High Voltage Forum

General electronics => Electronic Circuits => Topic started by: kamelryttarn on April 30, 2018, 12:49:26 PM

Title: Low/Medum frequency royer induction heater
Post by: kamelryttarn on April 30, 2018, 12:49:26 PM
I modified an ebay induction heater this weekend in order to try and heat up a small brass pipe. I tried to search the web for information about what frequency to use but I couldn't find much info so I tried a few different capacitor banks to see if I could measure the difference and take it from there.

Firstly I made a new work coil by winding a enameled wire about 1mm in diameter around a glass tube. With the default cap bank of 2uF I got about 70kHz without anything in the work coil and about 80kHz when I had the brass pipe inside it.

I used a lead acid car battery that was charged to around 13V for all tests. "Idle current" was 3,3A and "working current" was 11A so I assume the power transferred to the work piece is roughly 100W. This is probably not very accurate but all I wanted to do was figure out I should aim for a high or low frequency.

Next I soldered an additional 6pcs of capacitors to that backside of the PCB doubling the capacitance. When I fired it up I got 48kHz instead at idle and 60kHz with the brass pipe inside the work coil. Currents were 5A at idle and 19A when "working" so I think that brass responds better at lower frequencies.

The final test was made with a 30uF capacitor salvaged from the welder I bought to get my large three phase transformer. Unfortunately I did not get any current measurements but unloaded work coil gave me 19kHz . When I inserted the brass pipe and fired it up it quickly broke down and one of the mosfets started smoking.

The 30uF is probably not going to survive very long under these conditions but it was fun to give it a try. I will try and replace the mosfets and other components and do some more testing.
Title: Re: Low/Medum frequency royer induction heater
Post by: Mads Barnkob on May 01, 2018, 11:07:12 AM
Great to see you back with more experiments :)

I think your test voltage is too low, you simply risk blowing the MOSFETs from not switching them fully on. Maybe try with 24V instead?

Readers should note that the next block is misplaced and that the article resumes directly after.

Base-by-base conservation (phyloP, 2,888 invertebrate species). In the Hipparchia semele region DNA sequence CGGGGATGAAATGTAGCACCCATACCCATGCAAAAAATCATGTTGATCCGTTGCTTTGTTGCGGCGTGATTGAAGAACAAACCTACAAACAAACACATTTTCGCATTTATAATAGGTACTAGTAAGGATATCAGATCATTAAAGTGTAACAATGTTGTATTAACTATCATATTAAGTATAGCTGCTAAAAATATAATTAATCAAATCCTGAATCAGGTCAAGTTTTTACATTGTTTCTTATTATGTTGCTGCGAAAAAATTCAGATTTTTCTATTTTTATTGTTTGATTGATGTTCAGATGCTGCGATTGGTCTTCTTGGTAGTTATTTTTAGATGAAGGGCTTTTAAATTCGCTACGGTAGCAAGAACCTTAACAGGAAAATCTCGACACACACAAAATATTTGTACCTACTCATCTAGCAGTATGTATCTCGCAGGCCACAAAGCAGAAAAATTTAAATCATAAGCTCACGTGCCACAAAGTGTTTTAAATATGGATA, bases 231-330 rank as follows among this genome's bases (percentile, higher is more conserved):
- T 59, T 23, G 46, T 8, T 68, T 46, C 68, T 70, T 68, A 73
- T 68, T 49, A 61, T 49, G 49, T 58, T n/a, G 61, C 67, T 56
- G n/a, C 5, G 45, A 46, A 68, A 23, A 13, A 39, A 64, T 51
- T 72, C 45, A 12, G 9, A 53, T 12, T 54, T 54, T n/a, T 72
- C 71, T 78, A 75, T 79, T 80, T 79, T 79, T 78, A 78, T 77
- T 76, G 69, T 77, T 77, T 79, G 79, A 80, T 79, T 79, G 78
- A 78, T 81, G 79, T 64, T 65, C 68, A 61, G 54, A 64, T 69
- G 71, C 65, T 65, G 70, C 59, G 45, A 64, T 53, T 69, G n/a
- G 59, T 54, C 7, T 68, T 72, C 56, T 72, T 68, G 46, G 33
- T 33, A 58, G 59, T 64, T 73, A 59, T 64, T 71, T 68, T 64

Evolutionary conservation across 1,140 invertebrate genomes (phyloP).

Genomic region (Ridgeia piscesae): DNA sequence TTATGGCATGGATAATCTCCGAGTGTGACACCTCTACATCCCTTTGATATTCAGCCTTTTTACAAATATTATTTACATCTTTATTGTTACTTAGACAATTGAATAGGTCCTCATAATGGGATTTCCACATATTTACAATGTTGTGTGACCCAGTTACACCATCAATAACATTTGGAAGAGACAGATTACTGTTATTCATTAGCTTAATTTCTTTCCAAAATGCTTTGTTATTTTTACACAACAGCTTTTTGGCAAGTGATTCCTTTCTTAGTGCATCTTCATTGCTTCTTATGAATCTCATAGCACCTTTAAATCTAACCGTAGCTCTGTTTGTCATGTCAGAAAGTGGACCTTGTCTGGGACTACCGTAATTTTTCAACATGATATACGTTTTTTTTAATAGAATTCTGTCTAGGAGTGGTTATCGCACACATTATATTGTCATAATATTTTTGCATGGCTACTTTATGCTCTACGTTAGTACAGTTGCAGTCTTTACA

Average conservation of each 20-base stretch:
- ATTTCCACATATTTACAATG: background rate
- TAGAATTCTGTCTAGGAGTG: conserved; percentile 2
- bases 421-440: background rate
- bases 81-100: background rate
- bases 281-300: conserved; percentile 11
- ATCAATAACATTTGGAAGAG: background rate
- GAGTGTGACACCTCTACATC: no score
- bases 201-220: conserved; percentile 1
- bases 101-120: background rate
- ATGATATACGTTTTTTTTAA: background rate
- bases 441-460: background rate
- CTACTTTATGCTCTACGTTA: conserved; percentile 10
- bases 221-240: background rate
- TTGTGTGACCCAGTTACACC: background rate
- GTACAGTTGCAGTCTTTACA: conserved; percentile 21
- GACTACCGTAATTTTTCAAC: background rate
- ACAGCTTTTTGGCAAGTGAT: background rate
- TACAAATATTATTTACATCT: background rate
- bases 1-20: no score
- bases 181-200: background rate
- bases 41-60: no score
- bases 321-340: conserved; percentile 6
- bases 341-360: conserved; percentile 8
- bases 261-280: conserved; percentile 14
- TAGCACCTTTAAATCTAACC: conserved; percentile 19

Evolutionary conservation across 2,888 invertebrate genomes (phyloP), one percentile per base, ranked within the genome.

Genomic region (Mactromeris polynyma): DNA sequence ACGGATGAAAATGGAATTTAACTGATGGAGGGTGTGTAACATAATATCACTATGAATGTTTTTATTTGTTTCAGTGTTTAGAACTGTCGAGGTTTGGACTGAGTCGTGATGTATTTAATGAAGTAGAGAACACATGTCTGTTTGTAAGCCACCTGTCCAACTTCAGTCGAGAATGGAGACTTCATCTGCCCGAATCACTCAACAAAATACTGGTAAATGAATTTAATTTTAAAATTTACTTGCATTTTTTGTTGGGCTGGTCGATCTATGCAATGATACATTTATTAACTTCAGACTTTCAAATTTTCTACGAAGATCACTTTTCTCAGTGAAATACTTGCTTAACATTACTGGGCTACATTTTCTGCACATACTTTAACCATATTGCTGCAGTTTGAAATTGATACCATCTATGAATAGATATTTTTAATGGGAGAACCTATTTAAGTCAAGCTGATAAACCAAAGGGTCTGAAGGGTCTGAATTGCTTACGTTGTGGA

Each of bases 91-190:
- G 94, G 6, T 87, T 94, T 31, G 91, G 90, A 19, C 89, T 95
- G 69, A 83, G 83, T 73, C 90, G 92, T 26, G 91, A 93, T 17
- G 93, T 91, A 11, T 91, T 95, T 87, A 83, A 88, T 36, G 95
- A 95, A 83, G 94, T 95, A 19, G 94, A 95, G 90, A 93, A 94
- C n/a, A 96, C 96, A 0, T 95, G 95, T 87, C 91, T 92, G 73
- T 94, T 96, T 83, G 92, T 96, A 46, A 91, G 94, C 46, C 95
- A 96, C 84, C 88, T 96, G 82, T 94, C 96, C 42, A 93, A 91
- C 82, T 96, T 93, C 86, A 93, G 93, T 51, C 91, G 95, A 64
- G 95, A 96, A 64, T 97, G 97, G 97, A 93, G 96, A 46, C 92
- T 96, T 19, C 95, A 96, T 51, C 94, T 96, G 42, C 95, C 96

I seem to recall that the 23.9MB document here: http://kaizerpowerelectronics.dk/tools/file-archive/?drawer=application_notes*induction_heating contains some tables on frequency for different material types.
Title: Re: Low/Medum frequency royer induction heater
Post by: kamelryttarn on May 01, 2018, 01:07:06 PM
Great document! Did you scan that?

Yes I think you are correct about my driving voltage. However, since these are ridiculously power hungry circuits, finding a 24V psu that can drive this thing is not easy or cheap.

I found a really good online calculator that may aid me choosing a frequency: http://www.nessengr.com/technical-data/skin-depth/

I would like something like 1mm penetrating depth in my brass pipe which suggest an oscillating frequency just shy of 20kHz. I am also somewhat limited by my coil design since I only want to heat about 10-20mm of the pipe so I can not wind a 100mm long 15mm diameter coil to get a reasonable inductance of my work coil. One solution could perhaps be to wind a much larger diameter coil and up the psu voltage to compensate for the distance between the work coil and the work piece.
Title: Re: Low/Medum frequency royer induction heater
Post by: petespaco on May 01, 2018, 05:46:08 PM
Quote
finding a 24V psu that can drive this thing is not easy or cheap.

Just add another 12 volt lead acid car battery.
Title: Re: Low/Medum frequency royer induction heater
Post by: kamelryttarn on May 02, 2018, 08:55:59 AM
Quote
finding a 24V psu that can drive this thing is not easy or cheap.

Just add another 12 volt lead acid car battery.

I would if I had one.
Title: Re: Low/Medum frequency royer induction heater/Battery
Post by: petespaco on May 02, 2018, 08:36:41 PM
Getting a car battery:
  Many car batteries are replaced before they are totally shot.
Assuming that you do have a battery charger of some sort:
So, go to a car repair shop and ask if you can pick through their used batteries.  They get $5 or $10 in trade, right?  Prepare to pay that much.  If you tell them what you are doing with them, they may even sell them for less.
   Find one or two that still have some life left.  I know this is a rough "rule of thumb", but if the terminal voltage is above 12.2, it will probably take a charge, at least long enough for experimental purposes.
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